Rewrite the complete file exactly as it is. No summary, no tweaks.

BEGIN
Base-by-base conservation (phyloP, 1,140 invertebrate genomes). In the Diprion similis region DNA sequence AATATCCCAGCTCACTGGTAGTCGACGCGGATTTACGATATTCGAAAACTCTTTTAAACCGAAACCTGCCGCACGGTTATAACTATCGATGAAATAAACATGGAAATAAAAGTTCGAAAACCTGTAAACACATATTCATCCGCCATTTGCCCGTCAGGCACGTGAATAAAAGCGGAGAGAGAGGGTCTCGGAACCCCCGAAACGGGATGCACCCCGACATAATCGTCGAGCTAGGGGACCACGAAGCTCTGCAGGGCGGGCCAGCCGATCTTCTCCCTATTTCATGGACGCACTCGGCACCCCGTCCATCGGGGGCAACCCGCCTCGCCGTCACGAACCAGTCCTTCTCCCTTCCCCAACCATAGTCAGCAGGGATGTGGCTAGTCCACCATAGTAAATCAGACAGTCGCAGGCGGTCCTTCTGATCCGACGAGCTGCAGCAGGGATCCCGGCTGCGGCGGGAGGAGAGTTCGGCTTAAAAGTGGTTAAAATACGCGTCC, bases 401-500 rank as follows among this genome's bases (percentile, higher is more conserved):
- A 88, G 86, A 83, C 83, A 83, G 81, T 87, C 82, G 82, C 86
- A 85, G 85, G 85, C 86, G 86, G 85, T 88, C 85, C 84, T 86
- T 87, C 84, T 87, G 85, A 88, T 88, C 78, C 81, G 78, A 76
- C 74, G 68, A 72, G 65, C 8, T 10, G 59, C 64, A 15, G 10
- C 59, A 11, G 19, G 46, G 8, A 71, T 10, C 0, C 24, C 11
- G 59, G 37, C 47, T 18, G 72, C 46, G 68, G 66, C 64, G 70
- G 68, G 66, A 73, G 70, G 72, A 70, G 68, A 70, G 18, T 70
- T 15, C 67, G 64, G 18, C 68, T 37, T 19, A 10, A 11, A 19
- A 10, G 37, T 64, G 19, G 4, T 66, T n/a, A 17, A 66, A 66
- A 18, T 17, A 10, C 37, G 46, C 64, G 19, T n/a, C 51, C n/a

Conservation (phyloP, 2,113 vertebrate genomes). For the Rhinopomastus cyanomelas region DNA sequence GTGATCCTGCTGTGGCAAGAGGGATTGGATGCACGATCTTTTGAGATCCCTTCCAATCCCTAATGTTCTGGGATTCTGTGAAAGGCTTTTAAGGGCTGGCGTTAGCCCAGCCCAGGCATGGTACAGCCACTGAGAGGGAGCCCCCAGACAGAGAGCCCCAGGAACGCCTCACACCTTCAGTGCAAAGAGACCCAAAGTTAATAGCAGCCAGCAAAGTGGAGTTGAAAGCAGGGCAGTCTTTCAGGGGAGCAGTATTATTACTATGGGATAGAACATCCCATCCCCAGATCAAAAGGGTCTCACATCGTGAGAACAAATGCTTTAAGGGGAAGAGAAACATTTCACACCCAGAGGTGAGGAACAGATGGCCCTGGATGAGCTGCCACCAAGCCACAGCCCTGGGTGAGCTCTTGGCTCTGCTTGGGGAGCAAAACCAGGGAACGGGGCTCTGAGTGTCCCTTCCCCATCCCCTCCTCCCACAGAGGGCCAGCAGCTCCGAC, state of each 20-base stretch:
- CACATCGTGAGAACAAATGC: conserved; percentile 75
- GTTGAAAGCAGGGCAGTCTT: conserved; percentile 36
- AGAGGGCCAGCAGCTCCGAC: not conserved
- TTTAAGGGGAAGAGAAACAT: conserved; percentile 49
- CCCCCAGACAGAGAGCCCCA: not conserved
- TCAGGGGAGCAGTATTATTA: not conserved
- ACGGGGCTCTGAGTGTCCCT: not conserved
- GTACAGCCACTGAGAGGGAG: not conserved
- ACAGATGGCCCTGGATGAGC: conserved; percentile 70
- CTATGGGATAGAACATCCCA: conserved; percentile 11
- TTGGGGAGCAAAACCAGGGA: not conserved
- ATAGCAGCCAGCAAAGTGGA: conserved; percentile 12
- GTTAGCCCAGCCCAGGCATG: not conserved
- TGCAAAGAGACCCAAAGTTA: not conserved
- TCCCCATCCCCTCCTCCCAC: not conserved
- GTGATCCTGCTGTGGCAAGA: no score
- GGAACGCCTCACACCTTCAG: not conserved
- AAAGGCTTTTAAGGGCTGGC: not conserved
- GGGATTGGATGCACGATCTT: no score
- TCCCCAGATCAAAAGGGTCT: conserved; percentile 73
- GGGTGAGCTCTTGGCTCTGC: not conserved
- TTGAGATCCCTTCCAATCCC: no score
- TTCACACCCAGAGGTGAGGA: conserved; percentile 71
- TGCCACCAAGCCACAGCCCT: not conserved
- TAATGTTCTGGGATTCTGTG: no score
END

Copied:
Base-by-base conservation (phyloP, 1,140 invertebrate genomes). In the Diprion similis region DNA sequence AATATCCCAGCTCACTGGTAGTCGACGCGGATTTACGATATTCGAAAACTCTTTTAAACCGAAACCTGCCGCACGGTTATAACTATCGATGAAATAAACATGGAAATAAAAGTTCGAAAACCTGTAAACACATATTCATCCGCCATTTGCCCGTCAGGCACGTGAATAAAAGCGGAGAGAGAGGGTCTCGGAACCCCCGAAACGGGATGCACCCCGACATAATCGTCGAGCTAGGGGACCACGAAGCTCTGCAGGGCGGGCCAGCCGATCTTCTCCCTATTTCATGGACGCACTCGGCACCCCGTCCATCGGGGGCAACCCGCCTCGCCGTCACGAACCAGTCCTTCTCCCTTCCCCAACCATAGTCAGCAGGGATGTGGCTAGTCCACCATAGTAAATCAGACAGTCGCAGGCGGTCCTTCTGATCCGACGAGCTGCAGCAGGGATCCCGGCTGCGGCGGGAGGAGAGTTCGGCTTAAAAGTGGTTAAAATACGCGTCC, bases 401-500 rank as follows among this genome's bases (percentile, higher is more conserved):
- A 88, G 86, A 83, C 83, A 83, G 81, T 87, C 82, G 82, C 86
- A 85, G 85, G 85, C 86, G 86, G 85, T 88, C 85, C 84, T 86
- T 87, C 84, T 87, G 85, A 88, T 88, C 78, C 81, G 78, A 76
- C 74, G 68, A 72, G 65, C 8, T 10, G 59, C 64, A 15, G 10
- C 59, A 11, G 19, G 46, G 8, A 71, T 10, C 0, C 24, C 11
- G 59, G 37, C 47, T 18, G 72, C 46, G 68, G 66, C 64, G 70
- G 68, G 66, A 73, G 70, G 72, A 70, G 68, A 70, G 18, T 70
- T 15, C 67, G 64, G 18, C 68, T 37, T 19, A 10, A 11, A 19
- A 10, G 37, T 64, G 19, G 4, T 66, T n/a, A 17, A 66, A 66
- A 18, T 17, A 10, C 37, G 46, C 64, G 19, T n/a, C 51, C n/a

Conservation (phyloP, 2,113 vertebrate genomes). For the Rhinopomastus cyanomelas region DNA sequence GTGATCCTGCTGTGGCAAGAGGGATTGGATGCACGATCTTTTGAGATCCCTTCCAATCCCTAATGTTCTGGGATTCTGTGAAAGGCTTTTAAGGGCTGGCGTTAGCCCAGCCCAGGCATGGTACAGCCACTGAGAGGGAGCCCCCAGACAGAGAGCCCCAGGAACGCCTCACACCTTCAGTGCAAAGAGACCCAAAGTTAATAGCAGCCAGCAAAGTGGAGTTGAAAGCAGGGCAGTCTTTCAGGGGAGCAGTATTATTACTATGGGATAGAACATCCCATCCCCAGATCAAAAGGGTCTCACATCGTGAGAACAAATGCTTTAAGGGGAAGAGAAACATTTCACACCCAGAGGTGAGGAACAGATGGCCCTGGATGAGCTGCCACCAAGCCACAGCCCTGGGTGAGCTCTTGGCTCTGCTTGGGGAGCAAAACCAGGGAACGGGGCTCTGAGTGTCCCTTCCCCATCCCCTCCTCCCACAGAGGGCCAGCAGCTCCGAC, state of each 20-base stretch:
- CACATCGTGAGAACAAATGC: conserved; percentile 75
- GTTGAAAGCAGGGCAGTCTT: conserved; percentile 36
- AGAGGGCCAGCAGCTCCGAC: not conserved
- TTTAAGGGGAAGAGAAACAT: conserved; percentile 49
- CCCCCAGACAGAGAGCCCCA: not conserved
- TCAGGGGAGCAGTATTATTA: not conserved
- ACGGGGCTCTGAGTGTCCCT: not conserved
- GTACAGCCACTGAGAGGGAG: not conserved
- ACAGATGGCCCTGGATGAGC: conserved; percentile 70
- CTATGGGATAGAACATCCCA: conserved; percentile 11
- TTGGGGAGCAAAACCAGGGA: not conserved
- ATAGCAGCCAGCAAAGTGGA: conserved; percentile 12
- GTTAGCCCAGCCCAGGCATG: not conserved
- TGCAAAGAGACCCAAAGTTA: not conserved
- TCCCCATCCCCTCCTCCCAC: not conserved
- GTGATCCTGCTGTGGCAAGA: no score
- GGAACGCCTCACACCTTCAG: not conserved
- AAAGGCTTTTAAGGGCTGGC: not conserved
- GGGATTGGATGCACGATCTT: no score
- TCCCCAGATCAAAAGGGTCT: conserved; percentile 73
- GGGTGAGCTCTTGGCTCTGC: not conserved
- TTGAGATCCCTTCCAATCCC: no score
- TTCACACCCAGAGGTGAGGA: conserved; percentile 71
- TGCCACCAAGCCACAGCCCT: not conserved
- TAATGTTCTGGGATTCTGTG: no score